This is a Western about a robber named Ben Wade (Russell Crowe) that carelessly become caught by local authorities when romping with a woman. Ben is as bad as they come and his outfit is responsible for twenty-two robberies. His outfit is waiting for him near Mexico, but close enough to come back and take Wade before the Sheriff can get him to the 3:10 train to Yuma prison. He recruits help that includes a small time rancher that has only one leg named Dan Evans (Christian Bale), who is not only about to lose his own ranch, but his oldest sons respect as well. Evans will receive a $200 reward if he succeeds in getting Wade on the train. The trip is perilous as the group seems to be dropping like flies in conflict with Wades outfit, Apache Indians, railroad bandits, and Wade himself. Then, his son William (Logan Lerman) joins to help and their journey to contention becomes that much more complex.
Russell Crowe and Christian Bale are both stand up actors but Russell Crowe just stole every scene he was in. He portrayed Wade as the most low down dirty rotten kind of man their was. But somehow he is the most likable character in the story. His charisma with the women, his insight into people, and his own self acknowledgement about being a man who lives for the moment, takes what he wants, and does what he pleases, and feels no moral repercussions for the wrongs he does commit. In contrast Dan Evans is an extremely moral man who lives his life simply and is trying to get his family by as honestly as possible. His oldest son looks down on him, and his fate plagues Evans terribly. The interaction between Wade and Evans eventually makes both characters grow. The affect each has on the other pushes the film forward to the very climatic ending.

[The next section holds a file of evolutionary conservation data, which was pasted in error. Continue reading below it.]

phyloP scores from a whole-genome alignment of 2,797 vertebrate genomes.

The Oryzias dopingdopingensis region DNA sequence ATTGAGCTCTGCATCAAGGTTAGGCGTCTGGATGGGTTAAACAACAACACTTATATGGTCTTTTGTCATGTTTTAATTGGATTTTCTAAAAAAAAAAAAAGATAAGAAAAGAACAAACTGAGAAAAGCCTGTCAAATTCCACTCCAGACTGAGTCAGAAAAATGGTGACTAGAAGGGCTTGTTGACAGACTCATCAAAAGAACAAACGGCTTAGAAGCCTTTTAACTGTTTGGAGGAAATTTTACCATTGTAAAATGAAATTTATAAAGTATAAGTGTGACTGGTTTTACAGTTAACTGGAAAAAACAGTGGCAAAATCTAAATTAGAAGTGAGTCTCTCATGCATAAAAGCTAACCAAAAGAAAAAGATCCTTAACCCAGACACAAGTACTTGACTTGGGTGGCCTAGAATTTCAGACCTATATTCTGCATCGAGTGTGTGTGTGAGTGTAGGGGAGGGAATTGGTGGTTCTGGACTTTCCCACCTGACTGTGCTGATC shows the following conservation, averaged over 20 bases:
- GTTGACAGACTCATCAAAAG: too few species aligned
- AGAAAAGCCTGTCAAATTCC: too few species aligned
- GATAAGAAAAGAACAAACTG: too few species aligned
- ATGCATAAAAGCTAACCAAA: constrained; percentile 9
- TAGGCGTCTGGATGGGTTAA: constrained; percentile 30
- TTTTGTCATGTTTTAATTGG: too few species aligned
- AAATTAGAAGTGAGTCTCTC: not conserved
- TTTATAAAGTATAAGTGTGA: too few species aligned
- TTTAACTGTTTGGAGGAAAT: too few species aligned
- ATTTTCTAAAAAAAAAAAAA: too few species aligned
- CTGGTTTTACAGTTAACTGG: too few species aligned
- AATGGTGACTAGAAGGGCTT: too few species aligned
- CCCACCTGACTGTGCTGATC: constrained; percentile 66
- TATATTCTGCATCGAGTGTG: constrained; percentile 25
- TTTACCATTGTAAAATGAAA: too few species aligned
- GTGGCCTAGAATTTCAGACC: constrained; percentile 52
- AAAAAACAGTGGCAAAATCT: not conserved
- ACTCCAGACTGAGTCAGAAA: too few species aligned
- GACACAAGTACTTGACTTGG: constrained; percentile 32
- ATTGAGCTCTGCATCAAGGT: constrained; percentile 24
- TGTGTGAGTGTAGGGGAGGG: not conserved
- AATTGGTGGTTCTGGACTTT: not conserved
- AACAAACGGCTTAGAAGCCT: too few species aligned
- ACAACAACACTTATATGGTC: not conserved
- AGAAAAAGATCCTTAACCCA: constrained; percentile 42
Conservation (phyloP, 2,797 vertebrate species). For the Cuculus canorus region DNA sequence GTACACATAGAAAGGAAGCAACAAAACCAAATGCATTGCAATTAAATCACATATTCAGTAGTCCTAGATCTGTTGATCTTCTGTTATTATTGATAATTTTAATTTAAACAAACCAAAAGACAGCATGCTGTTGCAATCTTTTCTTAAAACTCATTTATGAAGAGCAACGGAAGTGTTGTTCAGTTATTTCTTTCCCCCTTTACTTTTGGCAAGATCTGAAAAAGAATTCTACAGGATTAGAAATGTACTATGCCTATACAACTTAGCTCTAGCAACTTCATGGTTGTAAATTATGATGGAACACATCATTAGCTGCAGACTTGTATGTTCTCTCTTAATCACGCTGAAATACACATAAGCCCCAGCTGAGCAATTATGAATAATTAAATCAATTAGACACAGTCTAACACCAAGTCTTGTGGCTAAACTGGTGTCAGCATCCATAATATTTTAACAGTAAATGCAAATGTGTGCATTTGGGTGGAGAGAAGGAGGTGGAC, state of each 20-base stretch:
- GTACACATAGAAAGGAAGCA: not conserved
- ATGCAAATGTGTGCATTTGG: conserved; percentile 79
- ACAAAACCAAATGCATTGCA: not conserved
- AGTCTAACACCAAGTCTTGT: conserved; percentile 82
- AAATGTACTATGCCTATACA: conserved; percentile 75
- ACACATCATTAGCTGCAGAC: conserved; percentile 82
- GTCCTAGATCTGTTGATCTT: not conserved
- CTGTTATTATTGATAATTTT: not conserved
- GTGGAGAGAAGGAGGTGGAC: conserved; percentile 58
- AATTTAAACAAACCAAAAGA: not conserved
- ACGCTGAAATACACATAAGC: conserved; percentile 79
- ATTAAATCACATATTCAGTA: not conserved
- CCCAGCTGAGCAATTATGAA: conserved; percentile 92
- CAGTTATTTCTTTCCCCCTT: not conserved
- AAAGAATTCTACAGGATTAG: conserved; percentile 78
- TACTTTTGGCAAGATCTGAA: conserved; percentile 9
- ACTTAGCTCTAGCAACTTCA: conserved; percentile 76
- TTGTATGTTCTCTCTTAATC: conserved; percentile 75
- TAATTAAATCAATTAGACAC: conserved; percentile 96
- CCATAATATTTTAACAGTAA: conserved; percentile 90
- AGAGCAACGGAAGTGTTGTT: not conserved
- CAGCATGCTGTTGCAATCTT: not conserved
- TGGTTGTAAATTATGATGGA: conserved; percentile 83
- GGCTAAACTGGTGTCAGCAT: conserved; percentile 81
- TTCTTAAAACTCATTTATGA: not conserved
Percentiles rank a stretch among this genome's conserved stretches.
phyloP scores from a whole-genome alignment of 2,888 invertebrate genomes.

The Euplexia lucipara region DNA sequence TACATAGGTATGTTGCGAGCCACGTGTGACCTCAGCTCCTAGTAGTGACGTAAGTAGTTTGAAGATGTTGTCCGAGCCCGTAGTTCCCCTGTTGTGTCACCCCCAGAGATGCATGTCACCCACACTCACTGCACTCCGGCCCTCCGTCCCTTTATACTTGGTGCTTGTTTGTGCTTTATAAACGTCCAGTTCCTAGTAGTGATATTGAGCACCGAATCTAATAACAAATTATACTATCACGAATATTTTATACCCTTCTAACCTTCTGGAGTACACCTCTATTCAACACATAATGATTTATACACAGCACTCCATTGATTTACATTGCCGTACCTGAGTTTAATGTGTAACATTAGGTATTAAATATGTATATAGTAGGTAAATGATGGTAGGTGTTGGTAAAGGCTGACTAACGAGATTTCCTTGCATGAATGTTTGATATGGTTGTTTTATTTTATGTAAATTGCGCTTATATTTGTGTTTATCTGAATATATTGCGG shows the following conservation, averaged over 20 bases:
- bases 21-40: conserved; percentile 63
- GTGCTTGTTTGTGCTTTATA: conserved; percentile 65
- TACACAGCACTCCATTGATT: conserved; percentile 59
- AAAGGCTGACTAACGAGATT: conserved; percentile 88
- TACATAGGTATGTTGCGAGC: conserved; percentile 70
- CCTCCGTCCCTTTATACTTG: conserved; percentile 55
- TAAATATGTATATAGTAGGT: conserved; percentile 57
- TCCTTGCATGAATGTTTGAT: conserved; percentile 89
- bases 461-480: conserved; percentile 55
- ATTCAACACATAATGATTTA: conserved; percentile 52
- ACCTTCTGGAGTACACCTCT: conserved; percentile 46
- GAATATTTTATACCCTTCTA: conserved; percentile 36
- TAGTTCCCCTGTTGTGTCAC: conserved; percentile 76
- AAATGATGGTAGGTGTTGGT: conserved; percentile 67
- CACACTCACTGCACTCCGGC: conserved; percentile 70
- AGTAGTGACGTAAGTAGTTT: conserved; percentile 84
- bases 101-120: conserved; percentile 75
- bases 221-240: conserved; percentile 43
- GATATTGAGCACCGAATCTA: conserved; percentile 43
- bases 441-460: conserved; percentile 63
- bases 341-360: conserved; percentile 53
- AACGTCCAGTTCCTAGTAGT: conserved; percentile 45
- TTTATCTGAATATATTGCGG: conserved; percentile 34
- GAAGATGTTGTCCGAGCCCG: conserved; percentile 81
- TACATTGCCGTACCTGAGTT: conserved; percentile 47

The score, the visuals, and excellent casting help evolve this exciting tale that involves the destinies of two men on very different destinations, yet the same path. Where they end, who they become is very different from where they began at the beginning of the story. The final gunfight isn’t about tricks and special effects, it’s about emotion, change, desperation, and valor.
3:10 To Yuma was not the blow ‘em up, shoot ‘em up western I had anticipated. It turned out to be a very in depth story about the souls of men, and what men will do when they have to do it. It was an excellent movie that needs to been seen by many. Go rent it, or even buy it. Three out of Four stars.